Substation accident – a case study
By B Gass, Training Manager
Published in: Electricity+Control, March 2015 (pages 12 – 14)
Enquiries: Barry Gass cell 083 459 8298 or email firstname.lastname@example.org
Read the full article on Substation accident – a case study in low res PDF format.
An Authorised Person had to isolate an 11 kV cable, in order to cut in a new mini substation (MSS), between a substation (S/S) and a MSS. He had already Switched, Isolated, Tested and Earthed the cable on both sides correctly.
A risk assessment had been conducted and a work permit issued, in accordance with the company’s rules and regulations. A work permit is written authorisation for work to be carried out on electrical mains or apparatus.
The circuit breaker (CB) had integral earthing and had been tested and placed in the earth position, locked off and a danger tag applied. During the course of the work, the Authorised Person had to remove the back cover of the panel (cable end box), in order to disconnect the 11 kV cable. The Authorised Person chose to identify the correct back cover to be removed by counting the number of breakers in from the LEFT hand side. He walked around the back of the panel, from the right and counted the breakers from the RIGHT hand side, instead of from the left. The Authorised Person also checked the label on the back of the panel to confirm that he was at the correct breaker. Unfortunately, this cover was a removable cover and had been incorrectly replaced on the wrong panel from a previous job that had been done.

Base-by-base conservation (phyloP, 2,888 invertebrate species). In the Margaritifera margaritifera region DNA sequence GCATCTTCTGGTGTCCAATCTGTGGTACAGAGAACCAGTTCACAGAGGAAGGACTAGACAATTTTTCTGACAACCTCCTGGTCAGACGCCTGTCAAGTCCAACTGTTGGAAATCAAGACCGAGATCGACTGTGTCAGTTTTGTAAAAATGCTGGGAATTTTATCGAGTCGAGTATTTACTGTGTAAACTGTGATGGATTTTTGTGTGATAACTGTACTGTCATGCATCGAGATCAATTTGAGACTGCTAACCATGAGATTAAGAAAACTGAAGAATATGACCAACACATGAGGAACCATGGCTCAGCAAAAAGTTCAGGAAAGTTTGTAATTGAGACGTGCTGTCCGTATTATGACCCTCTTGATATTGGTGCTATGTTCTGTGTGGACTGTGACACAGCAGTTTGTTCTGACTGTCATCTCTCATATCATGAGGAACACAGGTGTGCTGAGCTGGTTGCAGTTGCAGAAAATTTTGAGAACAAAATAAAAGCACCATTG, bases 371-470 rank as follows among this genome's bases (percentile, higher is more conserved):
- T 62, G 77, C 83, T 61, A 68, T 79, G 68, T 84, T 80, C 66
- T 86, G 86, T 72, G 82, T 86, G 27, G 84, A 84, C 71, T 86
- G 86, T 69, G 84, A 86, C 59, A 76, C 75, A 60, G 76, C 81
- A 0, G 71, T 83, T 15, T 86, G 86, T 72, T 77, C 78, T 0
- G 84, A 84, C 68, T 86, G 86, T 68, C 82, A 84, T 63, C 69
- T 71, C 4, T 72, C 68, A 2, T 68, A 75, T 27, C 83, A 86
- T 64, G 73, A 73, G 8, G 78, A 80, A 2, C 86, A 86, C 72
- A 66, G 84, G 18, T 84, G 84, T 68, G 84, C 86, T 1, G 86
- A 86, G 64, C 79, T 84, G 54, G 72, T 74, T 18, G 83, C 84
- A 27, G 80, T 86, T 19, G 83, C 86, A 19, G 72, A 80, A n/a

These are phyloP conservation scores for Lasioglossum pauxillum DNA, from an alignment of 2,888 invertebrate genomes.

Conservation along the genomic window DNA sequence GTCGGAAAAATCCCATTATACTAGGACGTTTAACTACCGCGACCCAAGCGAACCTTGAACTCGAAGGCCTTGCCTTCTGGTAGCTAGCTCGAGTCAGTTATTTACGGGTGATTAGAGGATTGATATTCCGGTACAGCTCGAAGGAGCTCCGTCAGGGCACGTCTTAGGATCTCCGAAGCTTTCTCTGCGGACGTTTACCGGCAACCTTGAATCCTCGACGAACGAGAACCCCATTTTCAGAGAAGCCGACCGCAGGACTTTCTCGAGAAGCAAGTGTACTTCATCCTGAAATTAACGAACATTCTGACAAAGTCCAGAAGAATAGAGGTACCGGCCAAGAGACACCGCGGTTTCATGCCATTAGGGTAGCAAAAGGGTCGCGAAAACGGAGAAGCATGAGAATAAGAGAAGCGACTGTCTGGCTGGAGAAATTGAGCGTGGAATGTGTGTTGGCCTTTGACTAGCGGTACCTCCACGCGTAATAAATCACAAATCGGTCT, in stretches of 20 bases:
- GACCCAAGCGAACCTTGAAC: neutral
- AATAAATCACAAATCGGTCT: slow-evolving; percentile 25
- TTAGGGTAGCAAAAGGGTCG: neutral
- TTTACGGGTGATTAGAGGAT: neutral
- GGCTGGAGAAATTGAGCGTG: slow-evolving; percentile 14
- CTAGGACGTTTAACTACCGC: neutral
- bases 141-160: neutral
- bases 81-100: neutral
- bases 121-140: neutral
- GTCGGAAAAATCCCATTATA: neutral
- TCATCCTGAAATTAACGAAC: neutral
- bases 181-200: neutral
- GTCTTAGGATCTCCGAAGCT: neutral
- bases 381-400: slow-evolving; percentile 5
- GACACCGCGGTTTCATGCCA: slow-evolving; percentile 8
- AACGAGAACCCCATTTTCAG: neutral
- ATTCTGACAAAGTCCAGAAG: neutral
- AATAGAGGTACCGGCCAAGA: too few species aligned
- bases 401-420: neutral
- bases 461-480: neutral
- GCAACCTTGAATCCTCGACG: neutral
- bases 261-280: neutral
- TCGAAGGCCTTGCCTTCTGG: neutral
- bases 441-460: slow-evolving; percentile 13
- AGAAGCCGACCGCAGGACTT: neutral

As the cable was earthed at the MSS and the circuit breaker at the front of the panel by integral earthing, the Authorised Person decided that it was not necessary to wear a flash suit when removing the back cover and testing. He removed the back cover and decided, as an extra safety precaution, to safety test the conductors before removing the tape from the conductors. He decided to use a live tester to penetrate the insulation before removing the tape for safety. However, instead of using an approved medium/high voltage live tester, as required in terms of the company’s regulations, he picked up a low voltage multimeter to test for the presence of voltage. He also enlisted the help of his assistant to hold the multimeter, whilst he tested the conductors. The assistant was not wearing any special PPE (flash suit). On penetrating the tape, there was an explosion, causing third degree burns to 80 % of his body and his assistant sustained burns to his hands, face and upper body.
- There is no substitute for safety.
- To maintain safety, a risk assessment must exist for each task.
- Substation staff must be trained on Hierarchy of Control to ensure the safety of personnel.